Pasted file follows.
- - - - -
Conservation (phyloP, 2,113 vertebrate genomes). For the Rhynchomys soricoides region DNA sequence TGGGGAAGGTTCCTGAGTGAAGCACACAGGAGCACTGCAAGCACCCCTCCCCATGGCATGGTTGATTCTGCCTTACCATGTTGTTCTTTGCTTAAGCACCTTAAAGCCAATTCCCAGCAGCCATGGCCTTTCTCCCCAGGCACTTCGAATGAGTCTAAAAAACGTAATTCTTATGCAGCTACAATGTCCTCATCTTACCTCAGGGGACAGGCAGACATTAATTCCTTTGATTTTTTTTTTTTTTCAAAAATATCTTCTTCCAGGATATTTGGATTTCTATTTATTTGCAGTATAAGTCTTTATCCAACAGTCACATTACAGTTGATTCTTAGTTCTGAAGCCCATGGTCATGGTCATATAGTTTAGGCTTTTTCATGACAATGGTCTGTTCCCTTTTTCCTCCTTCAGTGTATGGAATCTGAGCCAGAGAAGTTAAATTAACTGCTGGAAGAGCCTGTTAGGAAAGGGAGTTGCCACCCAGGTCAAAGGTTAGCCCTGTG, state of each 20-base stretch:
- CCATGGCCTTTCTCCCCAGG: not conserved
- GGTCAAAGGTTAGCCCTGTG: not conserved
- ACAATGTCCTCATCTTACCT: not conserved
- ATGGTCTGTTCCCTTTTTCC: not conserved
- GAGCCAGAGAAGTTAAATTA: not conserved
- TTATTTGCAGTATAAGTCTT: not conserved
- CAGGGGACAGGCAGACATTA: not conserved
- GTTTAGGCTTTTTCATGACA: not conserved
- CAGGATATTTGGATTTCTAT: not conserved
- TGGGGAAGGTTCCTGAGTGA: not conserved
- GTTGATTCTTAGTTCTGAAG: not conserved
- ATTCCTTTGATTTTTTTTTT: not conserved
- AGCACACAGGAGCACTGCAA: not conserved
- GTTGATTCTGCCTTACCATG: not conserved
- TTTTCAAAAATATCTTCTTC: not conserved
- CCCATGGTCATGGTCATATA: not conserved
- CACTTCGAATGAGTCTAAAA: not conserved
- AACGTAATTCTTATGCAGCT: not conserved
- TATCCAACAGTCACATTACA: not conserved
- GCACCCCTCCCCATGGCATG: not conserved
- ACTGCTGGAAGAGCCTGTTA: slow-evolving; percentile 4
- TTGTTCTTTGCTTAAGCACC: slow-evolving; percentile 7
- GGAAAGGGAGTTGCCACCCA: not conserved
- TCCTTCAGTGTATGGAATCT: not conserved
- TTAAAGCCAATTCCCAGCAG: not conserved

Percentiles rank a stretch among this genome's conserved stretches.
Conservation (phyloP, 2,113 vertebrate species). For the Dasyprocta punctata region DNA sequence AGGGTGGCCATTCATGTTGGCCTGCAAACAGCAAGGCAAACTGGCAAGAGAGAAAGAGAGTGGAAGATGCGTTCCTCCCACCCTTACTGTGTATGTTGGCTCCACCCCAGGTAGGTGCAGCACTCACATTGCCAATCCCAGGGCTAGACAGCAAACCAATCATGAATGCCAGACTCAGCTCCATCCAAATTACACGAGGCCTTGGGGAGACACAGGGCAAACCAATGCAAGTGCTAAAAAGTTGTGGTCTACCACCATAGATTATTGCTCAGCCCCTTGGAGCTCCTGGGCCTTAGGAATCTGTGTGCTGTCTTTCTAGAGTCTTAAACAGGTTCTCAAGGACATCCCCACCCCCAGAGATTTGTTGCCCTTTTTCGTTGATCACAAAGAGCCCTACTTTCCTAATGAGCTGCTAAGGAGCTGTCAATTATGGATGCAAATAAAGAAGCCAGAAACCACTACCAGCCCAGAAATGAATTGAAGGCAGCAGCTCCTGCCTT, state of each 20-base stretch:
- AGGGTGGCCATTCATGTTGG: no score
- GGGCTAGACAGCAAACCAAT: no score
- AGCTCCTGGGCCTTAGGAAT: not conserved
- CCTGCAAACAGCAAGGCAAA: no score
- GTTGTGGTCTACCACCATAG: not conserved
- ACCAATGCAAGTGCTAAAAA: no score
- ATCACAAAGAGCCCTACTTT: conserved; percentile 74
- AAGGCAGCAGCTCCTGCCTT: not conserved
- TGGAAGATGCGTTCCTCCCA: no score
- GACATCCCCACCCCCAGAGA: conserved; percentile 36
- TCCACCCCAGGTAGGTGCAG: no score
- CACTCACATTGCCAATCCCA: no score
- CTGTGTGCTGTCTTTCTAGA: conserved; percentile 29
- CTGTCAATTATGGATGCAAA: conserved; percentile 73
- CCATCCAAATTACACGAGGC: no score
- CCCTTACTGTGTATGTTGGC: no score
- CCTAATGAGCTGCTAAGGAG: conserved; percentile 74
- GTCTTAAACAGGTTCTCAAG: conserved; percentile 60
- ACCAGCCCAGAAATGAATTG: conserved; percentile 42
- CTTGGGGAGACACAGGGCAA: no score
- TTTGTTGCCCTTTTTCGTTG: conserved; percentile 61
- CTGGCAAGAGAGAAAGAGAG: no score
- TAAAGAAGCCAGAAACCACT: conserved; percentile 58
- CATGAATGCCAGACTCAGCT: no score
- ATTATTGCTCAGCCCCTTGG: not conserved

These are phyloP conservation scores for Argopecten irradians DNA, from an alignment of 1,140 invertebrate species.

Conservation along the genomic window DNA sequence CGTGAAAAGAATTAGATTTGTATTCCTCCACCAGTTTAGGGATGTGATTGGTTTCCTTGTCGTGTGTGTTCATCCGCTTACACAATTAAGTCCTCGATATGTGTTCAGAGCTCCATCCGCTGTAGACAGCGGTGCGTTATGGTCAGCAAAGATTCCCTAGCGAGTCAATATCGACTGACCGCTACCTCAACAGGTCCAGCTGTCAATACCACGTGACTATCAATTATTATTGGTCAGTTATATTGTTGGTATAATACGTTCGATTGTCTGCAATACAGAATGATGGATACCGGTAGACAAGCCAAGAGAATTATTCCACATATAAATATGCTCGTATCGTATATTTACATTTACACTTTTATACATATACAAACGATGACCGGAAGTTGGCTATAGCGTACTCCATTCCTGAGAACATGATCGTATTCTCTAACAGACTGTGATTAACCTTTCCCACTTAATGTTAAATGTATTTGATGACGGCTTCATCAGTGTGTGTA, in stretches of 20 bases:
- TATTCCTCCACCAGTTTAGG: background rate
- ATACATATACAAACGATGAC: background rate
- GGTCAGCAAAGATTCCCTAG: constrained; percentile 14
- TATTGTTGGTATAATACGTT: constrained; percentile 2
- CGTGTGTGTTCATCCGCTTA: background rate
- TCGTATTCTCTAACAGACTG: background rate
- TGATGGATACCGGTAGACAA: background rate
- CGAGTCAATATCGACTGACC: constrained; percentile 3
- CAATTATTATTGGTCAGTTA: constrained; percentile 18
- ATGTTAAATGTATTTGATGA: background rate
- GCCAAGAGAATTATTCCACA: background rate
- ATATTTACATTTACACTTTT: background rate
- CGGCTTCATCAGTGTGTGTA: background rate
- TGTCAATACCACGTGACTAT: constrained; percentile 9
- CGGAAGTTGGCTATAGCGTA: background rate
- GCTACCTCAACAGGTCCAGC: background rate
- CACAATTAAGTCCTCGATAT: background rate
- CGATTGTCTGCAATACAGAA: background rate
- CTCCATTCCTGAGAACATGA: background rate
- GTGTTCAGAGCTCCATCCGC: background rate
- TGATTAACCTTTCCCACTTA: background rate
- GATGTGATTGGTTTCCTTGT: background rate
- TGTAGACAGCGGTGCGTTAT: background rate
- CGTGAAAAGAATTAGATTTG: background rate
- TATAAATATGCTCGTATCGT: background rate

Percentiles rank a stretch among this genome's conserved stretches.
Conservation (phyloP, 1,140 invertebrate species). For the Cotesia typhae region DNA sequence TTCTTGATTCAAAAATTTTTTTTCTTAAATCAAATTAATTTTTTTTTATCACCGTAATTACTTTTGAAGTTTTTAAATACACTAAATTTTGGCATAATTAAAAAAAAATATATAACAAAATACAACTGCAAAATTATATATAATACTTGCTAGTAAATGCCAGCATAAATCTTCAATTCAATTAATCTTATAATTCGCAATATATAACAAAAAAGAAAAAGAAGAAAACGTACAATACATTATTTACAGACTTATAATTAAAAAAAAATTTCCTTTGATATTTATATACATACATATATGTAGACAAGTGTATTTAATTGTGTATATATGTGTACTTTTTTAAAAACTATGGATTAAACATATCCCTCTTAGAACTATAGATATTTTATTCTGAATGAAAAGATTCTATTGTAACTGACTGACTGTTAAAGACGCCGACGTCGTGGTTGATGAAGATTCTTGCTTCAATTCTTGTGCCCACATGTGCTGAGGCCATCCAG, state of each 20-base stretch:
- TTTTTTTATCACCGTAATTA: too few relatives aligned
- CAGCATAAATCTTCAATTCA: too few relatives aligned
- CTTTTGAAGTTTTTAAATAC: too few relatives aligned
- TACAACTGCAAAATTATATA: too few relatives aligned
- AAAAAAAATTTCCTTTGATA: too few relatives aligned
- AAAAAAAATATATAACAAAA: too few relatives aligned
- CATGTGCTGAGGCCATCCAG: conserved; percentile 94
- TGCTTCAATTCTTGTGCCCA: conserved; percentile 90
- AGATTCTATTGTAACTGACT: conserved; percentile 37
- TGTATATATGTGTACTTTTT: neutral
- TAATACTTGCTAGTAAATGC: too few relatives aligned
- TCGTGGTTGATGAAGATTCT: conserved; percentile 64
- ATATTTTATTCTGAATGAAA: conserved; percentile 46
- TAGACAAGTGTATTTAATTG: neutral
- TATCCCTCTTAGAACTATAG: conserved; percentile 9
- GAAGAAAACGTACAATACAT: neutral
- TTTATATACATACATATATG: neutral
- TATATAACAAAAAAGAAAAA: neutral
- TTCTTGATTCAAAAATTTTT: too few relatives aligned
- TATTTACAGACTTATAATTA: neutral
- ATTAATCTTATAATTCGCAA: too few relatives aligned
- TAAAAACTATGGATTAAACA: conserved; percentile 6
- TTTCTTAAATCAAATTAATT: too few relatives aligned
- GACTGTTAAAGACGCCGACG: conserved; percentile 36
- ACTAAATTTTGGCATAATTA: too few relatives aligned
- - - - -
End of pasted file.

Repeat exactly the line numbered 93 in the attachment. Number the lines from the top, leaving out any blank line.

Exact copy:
- TAATACTTGCTAGTAAATGC: too few relatives aligned